Caleb Ewan is set to compete at the Tour de France and Giro d'Italia despite a tight 13-day turnaround between the three-week competitions, in a bold endeavour to lay claim to being the best sprinter in cycling.
The WorldTour season re-commenced on August 1 with a condensed calendar following an almost five-month shutdown due to the coronavirus pandemic.
Saturday's 298-kilometre Milan-San Remo classic, the Tour and the Giro remain Ewan's major season objectives despite the onerous timing and a lack of race conditioning.
Caleb Ewan celebrated quality over quantity victories in 2019 including his Tour de France stage victory along the hallowed Champs Elysees. Credit:Anadolu
The Tour was postponed to August 29, with the Giro to follow instead of precede the race in which Ewan on debut last year proved the fastest sprinter and most prolific stage winner with three victories, including line honours on the Champs Elysees.
"Like last year, the best sprinters in the world were split between the Giro and the Tour. So, if I can win at the Giro and I can win at the Tour then I beat all the best guys. If I just go to the Tour this year and just win at the Tour then I didn't beat all the best guys. I want to try and do both," Ewan said.
"I've only finished one Grand Tour in my life, so two Grand Tours, back-to-back, 12 days [13 – ed.] apart is going to be a bit of an ask.
"I'm not going to feel that fresh after the Tour and then I'm going to go into probably a harder sprint competition at the Giro."
The 26-year-old believes the interim period will be crucial to his chances against a stacked sprint field at the Giro.
"I'd need to keep my body going because it shuts down very quickly, especially after a Grand Tour. After the Tour last year, I took too much time off and could never come back from it for the rest of the season," he said.
"I'll be a bit more focused and switched on if I'm doing the Tour and the Giro."
Ewan resumed his season with second place at Milano-Torino on Wednesday in a precursor to Milan-San Remo where he'll share leadership with Lotto Soudal teammate Philippe Gilbert.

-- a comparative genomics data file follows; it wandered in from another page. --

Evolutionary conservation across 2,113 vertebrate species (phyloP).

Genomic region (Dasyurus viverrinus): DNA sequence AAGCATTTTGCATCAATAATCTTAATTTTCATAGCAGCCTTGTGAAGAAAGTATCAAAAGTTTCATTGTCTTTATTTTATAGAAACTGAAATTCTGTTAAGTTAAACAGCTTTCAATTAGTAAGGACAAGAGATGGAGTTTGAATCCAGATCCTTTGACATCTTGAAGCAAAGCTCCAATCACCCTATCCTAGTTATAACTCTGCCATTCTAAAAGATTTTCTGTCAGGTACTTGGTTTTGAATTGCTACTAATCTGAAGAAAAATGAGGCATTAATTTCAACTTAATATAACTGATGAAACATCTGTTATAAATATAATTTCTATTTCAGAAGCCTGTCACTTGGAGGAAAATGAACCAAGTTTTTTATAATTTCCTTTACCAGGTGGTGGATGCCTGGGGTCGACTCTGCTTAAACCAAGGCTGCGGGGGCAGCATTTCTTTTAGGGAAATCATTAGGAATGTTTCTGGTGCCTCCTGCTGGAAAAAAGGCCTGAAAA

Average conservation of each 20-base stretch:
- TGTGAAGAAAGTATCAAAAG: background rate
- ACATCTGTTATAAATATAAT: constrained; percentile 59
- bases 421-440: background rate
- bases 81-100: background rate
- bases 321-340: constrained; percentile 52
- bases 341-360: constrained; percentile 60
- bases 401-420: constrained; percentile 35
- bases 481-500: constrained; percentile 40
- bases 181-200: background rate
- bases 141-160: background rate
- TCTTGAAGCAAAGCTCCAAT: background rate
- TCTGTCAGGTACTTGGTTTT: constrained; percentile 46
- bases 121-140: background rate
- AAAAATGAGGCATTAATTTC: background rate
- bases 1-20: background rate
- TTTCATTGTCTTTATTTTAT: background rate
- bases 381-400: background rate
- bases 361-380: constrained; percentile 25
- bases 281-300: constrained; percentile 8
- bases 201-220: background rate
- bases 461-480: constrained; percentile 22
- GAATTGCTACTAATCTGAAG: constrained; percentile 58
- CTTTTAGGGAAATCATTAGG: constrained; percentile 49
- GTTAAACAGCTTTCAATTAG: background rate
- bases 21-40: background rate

"It takes a little bit of pressure off me that the team's focus is not just on me because the weather conditions change my chances," Ewan said.
The Monument normally held in the European spring will follow a rejigged route that heads inland before returning to the traditional coastal finish, including the Cipressa and Poggio climbs that may separate the bunch, depending on how the race is run.
"Usually at this time of year the wind is coming in from the sea, which means it's going to be tailwind up the climbs. If there is going to be wind, I hope it's coming from the front, not the back, because when it's tailwind it will be quite hard," Ewan said.
"I hope it goes the sprinters' way this year. If I can win that I can retire happily."
Caleb Ewan outsprints Sam Bennett on Hatta Dam during February’s UAE Tour. Credit:AP
Ewan took a temporary 30 per cent pay cut during the shutdown and under Monaco lockdown was unable to train outside for a stint. Yet he is confident about his form, referring to early season results, including two stage wins at Tour Down Under and an uphill sprint victory at the UAE Tour.
"It's going to be a benefit that I was forced to stay inside because otherwise it would have been five months of training and you don't need it. Two-and-a-half to three months is plenty," he said.
"I feel like this year maybe I've stepped up a level. By the time the Tour comes, I'll be ready to go again."
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